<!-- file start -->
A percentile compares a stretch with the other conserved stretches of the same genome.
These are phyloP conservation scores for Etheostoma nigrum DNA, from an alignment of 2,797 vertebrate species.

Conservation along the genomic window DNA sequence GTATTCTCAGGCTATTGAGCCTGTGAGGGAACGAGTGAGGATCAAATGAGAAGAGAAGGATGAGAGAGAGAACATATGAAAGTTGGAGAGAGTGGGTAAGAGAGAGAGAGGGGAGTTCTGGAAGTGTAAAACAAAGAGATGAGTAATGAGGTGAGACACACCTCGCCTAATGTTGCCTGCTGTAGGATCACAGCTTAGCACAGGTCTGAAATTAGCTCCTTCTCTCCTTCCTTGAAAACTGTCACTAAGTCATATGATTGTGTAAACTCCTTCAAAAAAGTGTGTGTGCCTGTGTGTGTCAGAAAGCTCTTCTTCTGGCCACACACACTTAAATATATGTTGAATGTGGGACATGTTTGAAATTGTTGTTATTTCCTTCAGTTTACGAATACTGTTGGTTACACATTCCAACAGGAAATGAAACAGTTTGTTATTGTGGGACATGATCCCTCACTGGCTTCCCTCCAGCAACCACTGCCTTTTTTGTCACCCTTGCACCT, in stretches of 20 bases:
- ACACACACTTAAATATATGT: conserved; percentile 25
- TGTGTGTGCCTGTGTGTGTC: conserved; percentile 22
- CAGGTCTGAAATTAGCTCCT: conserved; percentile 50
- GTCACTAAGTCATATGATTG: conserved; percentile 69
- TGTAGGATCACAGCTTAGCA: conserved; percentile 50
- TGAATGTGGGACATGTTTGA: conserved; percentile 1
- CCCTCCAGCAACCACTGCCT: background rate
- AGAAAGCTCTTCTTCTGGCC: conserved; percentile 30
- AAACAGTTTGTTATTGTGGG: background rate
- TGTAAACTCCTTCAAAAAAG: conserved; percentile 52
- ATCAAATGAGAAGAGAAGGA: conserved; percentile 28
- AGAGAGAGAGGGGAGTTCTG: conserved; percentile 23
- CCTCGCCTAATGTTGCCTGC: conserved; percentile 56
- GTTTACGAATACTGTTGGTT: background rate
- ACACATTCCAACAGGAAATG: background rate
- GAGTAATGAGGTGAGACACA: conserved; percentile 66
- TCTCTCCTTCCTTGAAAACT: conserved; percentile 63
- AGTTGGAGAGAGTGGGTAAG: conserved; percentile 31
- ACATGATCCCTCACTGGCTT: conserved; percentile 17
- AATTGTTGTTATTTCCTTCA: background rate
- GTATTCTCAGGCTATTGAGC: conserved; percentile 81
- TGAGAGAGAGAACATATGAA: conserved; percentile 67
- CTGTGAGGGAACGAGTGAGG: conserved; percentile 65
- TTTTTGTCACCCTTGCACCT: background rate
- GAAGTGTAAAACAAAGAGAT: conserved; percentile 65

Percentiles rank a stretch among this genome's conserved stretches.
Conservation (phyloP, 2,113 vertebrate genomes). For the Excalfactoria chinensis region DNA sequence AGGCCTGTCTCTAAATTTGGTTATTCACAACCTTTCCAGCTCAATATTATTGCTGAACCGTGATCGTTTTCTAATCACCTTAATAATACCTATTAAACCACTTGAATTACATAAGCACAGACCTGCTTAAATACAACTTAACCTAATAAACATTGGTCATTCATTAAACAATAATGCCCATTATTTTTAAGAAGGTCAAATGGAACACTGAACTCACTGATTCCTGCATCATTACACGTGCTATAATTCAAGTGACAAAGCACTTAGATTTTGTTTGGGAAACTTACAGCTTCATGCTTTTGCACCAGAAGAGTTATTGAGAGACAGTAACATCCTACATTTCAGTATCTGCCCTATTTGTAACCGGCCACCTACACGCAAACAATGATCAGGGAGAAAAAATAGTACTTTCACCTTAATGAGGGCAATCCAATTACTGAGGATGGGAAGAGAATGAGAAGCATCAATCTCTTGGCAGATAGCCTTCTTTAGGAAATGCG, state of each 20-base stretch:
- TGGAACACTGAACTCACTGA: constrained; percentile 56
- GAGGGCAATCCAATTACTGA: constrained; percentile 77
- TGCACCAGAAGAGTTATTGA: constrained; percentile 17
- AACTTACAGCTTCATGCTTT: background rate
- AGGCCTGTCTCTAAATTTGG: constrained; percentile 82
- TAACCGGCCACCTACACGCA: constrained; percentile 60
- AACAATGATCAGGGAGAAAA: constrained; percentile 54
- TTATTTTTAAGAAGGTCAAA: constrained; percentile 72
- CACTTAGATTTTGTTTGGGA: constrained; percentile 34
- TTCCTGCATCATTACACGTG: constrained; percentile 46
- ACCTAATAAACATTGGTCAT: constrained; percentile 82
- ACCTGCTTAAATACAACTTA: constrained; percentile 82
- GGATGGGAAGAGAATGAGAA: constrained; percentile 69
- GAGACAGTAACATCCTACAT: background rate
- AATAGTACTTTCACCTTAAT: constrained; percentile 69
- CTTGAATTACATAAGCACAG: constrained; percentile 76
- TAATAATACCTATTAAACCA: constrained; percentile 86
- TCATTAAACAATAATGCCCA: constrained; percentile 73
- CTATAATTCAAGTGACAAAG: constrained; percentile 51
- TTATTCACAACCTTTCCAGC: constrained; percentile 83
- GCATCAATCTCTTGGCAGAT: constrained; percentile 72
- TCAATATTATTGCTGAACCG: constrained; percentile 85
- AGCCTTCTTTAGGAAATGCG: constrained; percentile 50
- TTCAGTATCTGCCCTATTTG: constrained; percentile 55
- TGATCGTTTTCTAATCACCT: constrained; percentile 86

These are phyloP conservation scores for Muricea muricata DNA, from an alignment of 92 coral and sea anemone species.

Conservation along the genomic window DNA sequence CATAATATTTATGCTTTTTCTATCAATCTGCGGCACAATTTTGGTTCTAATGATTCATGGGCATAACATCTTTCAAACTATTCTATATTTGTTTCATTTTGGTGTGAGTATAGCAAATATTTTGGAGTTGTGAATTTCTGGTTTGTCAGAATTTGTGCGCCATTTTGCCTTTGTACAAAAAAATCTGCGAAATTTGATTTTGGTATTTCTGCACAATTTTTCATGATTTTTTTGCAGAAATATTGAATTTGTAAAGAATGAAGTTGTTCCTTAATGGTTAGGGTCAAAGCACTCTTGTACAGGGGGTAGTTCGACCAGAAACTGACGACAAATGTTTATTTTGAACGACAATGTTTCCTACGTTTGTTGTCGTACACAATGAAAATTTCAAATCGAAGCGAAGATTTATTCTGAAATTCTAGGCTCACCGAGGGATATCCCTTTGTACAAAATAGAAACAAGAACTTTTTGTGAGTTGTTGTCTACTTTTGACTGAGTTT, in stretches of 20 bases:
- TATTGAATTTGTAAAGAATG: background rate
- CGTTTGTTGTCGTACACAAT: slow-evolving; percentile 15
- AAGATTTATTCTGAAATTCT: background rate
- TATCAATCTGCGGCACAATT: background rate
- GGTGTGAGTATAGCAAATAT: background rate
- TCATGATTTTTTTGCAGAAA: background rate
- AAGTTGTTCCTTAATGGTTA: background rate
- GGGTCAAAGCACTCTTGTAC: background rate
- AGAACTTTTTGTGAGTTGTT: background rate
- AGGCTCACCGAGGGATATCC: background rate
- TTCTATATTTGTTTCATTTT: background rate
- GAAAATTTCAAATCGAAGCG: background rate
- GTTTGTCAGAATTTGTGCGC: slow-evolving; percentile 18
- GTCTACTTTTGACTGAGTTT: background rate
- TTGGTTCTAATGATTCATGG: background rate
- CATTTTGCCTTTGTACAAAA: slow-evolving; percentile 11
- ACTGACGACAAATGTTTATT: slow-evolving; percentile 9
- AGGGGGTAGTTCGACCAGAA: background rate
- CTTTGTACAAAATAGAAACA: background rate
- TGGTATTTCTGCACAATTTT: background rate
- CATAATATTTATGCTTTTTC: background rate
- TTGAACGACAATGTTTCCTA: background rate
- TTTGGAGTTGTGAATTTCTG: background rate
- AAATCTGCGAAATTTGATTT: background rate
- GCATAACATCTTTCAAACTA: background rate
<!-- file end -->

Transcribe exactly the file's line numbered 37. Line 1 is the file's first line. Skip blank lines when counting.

- AACAATGATCAGGGAGAAAA: constrained; percentile 54